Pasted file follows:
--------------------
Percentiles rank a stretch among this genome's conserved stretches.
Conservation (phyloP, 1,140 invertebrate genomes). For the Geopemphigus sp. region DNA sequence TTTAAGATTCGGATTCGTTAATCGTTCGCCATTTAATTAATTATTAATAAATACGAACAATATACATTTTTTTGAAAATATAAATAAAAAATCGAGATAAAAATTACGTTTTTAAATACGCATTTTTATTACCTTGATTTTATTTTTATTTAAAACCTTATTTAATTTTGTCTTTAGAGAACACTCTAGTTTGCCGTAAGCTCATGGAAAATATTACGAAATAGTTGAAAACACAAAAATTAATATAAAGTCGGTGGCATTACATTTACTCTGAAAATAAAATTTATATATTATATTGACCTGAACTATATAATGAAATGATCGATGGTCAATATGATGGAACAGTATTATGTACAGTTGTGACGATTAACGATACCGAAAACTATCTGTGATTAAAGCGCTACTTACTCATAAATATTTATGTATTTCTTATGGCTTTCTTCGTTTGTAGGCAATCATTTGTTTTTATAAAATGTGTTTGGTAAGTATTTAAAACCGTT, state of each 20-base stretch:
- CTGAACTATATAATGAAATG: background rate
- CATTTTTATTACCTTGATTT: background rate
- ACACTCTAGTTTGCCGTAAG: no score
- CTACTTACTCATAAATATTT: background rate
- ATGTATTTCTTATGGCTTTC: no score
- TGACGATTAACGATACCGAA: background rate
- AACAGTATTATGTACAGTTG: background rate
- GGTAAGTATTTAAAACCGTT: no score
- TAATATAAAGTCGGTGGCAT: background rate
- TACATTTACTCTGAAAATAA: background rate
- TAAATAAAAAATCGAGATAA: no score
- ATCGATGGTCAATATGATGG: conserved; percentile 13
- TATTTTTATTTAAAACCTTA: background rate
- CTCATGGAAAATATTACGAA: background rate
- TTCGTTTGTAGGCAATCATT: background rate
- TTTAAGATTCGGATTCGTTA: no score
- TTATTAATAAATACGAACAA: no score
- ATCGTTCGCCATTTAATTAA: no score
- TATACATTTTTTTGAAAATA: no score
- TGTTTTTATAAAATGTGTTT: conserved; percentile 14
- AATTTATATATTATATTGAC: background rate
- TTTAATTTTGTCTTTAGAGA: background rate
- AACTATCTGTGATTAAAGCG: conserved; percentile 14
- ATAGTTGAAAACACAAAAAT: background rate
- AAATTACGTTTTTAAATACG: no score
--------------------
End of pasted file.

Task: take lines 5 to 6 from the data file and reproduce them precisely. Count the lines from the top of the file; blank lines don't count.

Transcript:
- ACACTCTAGTTTGCCGTAAG: no score
- CTACTTACTCATAAATATTT: background rate